5 Things You Should Know Before Becoming a Nurse

According to the U. S. Bureau of Labor Statistics, the number of nursing jobs is set to grow by 19 percent by 2022. Thanks to an entry level position that only requires an associate degree, combined with an average hourly salary of $31, nursing jobs are the crème de la crème for many people. Before you enroll in a nursing program at your local community college, take a look at these things you need to know before you invest in brightly printed scrubs.

Physical Demands

Talk to a nurse who works in a hospital or otherwise high traffic location and you’ll soon learn the truth. Nurses are definitely not lazy people. You are constantly on your feet, running to and from patient rooms to offices. The shifts are typically 12 hours long, which means you can anticipate standing and moving for 99 percent of the time. That’s not all. In addition to being able to get up and go when needed, you are likely going to be lifting, dragging, and turning patients who may quite possibly weigh three times as much as you do. Start lifting weights now, and make sure to sign up for an aerobics class, or three, while training to become a nurse.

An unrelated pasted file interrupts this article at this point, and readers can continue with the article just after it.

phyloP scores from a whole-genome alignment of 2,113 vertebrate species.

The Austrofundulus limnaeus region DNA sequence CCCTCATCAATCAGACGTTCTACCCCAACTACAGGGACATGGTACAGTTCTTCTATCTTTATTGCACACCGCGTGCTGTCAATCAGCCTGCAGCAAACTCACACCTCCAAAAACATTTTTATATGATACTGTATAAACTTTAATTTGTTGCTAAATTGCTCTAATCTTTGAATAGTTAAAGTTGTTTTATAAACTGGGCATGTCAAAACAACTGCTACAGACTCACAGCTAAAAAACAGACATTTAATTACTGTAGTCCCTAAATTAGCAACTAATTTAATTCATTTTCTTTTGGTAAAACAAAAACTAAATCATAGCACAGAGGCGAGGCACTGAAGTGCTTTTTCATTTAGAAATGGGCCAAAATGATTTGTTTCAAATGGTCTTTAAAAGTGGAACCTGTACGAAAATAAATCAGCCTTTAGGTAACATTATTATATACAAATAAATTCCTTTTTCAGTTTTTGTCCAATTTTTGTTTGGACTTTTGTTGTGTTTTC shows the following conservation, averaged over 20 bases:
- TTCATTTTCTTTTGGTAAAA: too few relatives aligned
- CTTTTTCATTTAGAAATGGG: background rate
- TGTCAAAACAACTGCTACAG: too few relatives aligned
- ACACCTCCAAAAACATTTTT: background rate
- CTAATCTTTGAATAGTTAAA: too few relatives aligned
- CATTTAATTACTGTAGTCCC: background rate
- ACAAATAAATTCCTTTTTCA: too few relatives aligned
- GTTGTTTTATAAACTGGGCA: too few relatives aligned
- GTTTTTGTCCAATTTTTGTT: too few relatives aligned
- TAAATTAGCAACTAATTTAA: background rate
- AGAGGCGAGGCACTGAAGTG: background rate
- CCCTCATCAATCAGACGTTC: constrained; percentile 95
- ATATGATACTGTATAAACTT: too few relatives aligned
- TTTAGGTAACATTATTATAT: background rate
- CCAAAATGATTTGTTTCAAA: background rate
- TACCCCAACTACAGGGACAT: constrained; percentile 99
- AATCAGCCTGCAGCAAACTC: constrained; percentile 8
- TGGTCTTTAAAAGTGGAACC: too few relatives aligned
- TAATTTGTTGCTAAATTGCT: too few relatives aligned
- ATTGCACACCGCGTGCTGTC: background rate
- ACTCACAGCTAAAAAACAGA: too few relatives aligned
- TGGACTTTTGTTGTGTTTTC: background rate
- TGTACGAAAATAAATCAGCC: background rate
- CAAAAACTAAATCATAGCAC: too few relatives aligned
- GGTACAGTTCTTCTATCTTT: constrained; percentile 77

Attention to Detail

Nurses must be attentive when it comes to accurately recording details. After all, who wants to deal with allergic reactions or misinterpreted diagnoses just because a nurse wasn’t paying attention? One of the ways that nurses are trained to record data is via a military time timepiece. While wrist watches are not exactly the best thing for nurses who follow the Bare Below the Elbows protocol, fobs and pins showcasing the time, in military time of course, are all the rage in nursing stations.

Grow a Personality

Some people are good with people and some are not. If you are a nurse, your days and nights will go much more pleasantly if you are good with dealing with people. As you will experience all sorts of personalities during your work as a nurse, be prepared ahead of time for this. By accepting that you cannot take things personally or that you will be yelled at, a lot, by strangers, you will be one step ahead of the game.

Decisions, Decisions, Decisions

If you have a wishy-washy personality, forget working as a nurse. You are going to be put on the spot many times when at work. While every situation will not be a life or death scenario, the chances are that you will have to make a decision regarding someone’s life during your career. This is part of the territory of working in the medical field. Be prepared to back up your decisions with your nursing skill and training.

Educational Requirements

Nurses vary according to their educational attainments. Registered nurses begin with diplomas or certificates earned through nursing programs via two- or four-year programs. While you can begin working as a RN with an associate’s degree, a bachelor’s degree will grant you greater opportunities in the field of nursing. Additionally, if you continue with your education you can earn a master’s degree as a nurse practitioner, which is the ultimate goal for most nurses.